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Agents generally assist a museum in identifying a monetary insurance limit based on the area's disaster and emergency history, as well as the probable maximum loss PML that is large enough to cover the worst-case scenario. While PML is another ideal policy, many museums can only afford to assess the risk for the probable maximum loss of an individual gallery or storage area, as well as any functions that extend beyond the shipping dock and front doors i.

However, in the event an individual artifact is lost or damaged the previously appraised amount or the current market value will be considered during replacement or conservation. Realizing the unique specifications needed for an effective insurance plan, insurance companies such as the Insurance Services Office, Inc. Although many preventive measures are universal, certain measures can be performed by museum staff members to mitigate extreme damage to the collection, in both storage and exhibition areas.

Environmental monitoring occurs on a weekly or monthly routine depending on the exhibition schedule and environmental factors such as an influx of visitors in the summer heat.

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The following are museum-specific environments that are controlled yet still vulnerable:. If possible, exhibition galleries, hallways, lobbies, and offices are functionally decorated with hinged-lid benches that contain an Evacu-Trac Emergency Evacuation Chair. In the event of an emergency, elevators are not safe and any disabled staff member or visitor will need to be able to evacuate down the stairs.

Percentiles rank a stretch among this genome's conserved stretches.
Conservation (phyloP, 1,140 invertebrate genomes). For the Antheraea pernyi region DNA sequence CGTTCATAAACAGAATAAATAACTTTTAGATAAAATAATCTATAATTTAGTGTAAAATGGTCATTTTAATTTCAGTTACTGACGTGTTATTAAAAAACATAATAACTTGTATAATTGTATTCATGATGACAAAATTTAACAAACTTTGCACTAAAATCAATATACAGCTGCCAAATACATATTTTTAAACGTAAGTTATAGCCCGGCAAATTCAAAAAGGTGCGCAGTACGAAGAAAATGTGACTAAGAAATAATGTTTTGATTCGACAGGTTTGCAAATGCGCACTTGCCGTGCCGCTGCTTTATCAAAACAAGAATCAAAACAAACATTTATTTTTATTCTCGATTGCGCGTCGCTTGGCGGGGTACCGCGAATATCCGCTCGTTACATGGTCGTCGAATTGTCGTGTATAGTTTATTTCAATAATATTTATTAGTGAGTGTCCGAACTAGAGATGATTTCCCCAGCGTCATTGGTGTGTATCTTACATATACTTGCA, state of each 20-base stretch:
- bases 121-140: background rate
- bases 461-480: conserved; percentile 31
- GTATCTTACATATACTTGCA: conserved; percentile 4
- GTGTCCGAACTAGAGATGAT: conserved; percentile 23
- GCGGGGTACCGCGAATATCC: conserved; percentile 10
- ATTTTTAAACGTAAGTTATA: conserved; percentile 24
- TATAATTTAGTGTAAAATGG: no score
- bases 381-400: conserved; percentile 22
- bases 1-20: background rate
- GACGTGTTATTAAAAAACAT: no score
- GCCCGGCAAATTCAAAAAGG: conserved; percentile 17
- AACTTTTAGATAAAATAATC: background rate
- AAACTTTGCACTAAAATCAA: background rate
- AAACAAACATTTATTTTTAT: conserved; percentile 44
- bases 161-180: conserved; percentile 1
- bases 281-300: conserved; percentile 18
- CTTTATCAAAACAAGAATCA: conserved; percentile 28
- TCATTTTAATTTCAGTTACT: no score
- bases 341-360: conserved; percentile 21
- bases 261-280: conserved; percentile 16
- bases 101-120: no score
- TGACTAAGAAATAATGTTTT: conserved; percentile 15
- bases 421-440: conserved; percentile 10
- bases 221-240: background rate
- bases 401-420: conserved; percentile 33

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Strategically placed near exits and spaced along the designated evacuation routes, the collapsible chair has a low handle height, is lightweight, and has a fail-safe brake so that anyone can assist this person. Preparedness for personnel includes providing museum staff with emergency training and predetermined designated responsibilities [16]. Collections and exhibition personnel fully inventory all collections and upload it to the museum's Collections Management System.

Updates are generally made at least every 72 hours. Duplicate copies of the database reside off-site and in fire-proof cabinets in the Collections, Curation, and Administration departments.

John Handmer and Stephen Dovers (eds), Handbook of Disasters & Emergency Policies & Institutions